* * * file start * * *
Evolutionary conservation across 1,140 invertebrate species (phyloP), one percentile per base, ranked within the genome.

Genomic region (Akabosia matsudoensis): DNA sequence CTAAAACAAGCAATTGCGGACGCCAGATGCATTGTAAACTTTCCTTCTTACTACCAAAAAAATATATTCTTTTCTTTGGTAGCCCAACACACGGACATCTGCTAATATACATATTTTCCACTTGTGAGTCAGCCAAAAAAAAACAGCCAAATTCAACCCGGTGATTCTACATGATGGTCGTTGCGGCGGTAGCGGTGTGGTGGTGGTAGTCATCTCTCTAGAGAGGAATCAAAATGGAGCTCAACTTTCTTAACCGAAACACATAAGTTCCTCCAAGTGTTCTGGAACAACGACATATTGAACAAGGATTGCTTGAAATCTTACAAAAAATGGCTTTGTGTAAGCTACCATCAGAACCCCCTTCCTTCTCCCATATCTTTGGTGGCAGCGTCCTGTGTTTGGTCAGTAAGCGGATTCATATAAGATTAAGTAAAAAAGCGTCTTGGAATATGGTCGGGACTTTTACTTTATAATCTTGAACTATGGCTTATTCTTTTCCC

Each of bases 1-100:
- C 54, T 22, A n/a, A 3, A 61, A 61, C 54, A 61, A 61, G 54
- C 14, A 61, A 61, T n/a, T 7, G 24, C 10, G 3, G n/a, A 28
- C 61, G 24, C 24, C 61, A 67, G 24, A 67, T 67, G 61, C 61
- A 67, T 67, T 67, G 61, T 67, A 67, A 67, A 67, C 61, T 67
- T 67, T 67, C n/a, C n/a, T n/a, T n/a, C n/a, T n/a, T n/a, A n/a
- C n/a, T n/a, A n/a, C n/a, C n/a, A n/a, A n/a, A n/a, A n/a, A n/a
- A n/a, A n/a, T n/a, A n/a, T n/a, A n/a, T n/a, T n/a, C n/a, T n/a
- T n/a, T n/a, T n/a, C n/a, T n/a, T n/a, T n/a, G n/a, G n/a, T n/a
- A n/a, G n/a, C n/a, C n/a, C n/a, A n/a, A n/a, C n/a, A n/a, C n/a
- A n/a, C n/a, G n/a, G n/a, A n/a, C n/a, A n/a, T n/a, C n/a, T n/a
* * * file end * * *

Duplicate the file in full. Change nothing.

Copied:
Evolutionary conservation across 1,140 invertebrate species (phyloP), one percentile per base, ranked within the genome.

Genomic region (Akabosia matsudoensis): DNA sequence CTAAAACAAGCAATTGCGGACGCCAGATGCATTGTAAACTTTCCTTCTTACTACCAAAAAAATATATTCTTTTCTTTGGTAGCCCAACACACGGACATCTGCTAATATACATATTTTCCACTTGTGAGTCAGCCAAAAAAAAACAGCCAAATTCAACCCGGTGATTCTACATGATGGTCGTTGCGGCGGTAGCGGTGTGGTGGTGGTAGTCATCTCTCTAGAGAGGAATCAAAATGGAGCTCAACTTTCTTAACCGAAACACATAAGTTCCTCCAAGTGTTCTGGAACAACGACATATTGAACAAGGATTGCTTGAAATCTTACAAAAAATGGCTTTGTGTAAGCTACCATCAGAACCCCCTTCCTTCTCCCATATCTTTGGTGGCAGCGTCCTGTGTTTGGTCAGTAAGCGGATTCATATAAGATTAAGTAAAAAAGCGTCTTGGAATATGGTCGGGACTTTTACTTTATAATCTTGAACTATGGCTTATTCTTTTCCC

Each of bases 1-100:
- C 54, T 22, A n/a, A 3, A 61, A 61, C 54, A 61, A 61, G 54
- C 14, A 61, A 61, T n/a, T 7, G 24, C 10, G 3, G n/a, A 28
- C 61, G 24, C 24, C 61, A 67, G 24, A 67, T 67, G 61, C 61
- A 67, T 67, T 67, G 61, T 67, A 67, A 67, A 67, C 61, T 67
- T 67, T 67, C n/a, C n/a, T n/a, T n/a, C n/a, T n/a, T n/a, A n/a
- C n/a, T n/a, A n/a, C n/a, C n/a, A n/a, A n/a, A n/a, A n/a, A n/a
- A n/a, A n/a, T n/a, A n/a, T n/a, A n/a, T n/a, T n/a, C n/a, T n/a
- T n/a, T n/a, T n/a, C n/a, T n/a, T n/a, T n/a, G n/a, G n/a, T n/a
- A n/a, G n/a, C n/a, C n/a, C n/a, A n/a, A n/a, C n/a, A n/a, C n/a
- A n/a, C n/a, G n/a, G n/a, A n/a, C n/a, A n/a, T n/a, C n/a, T n/a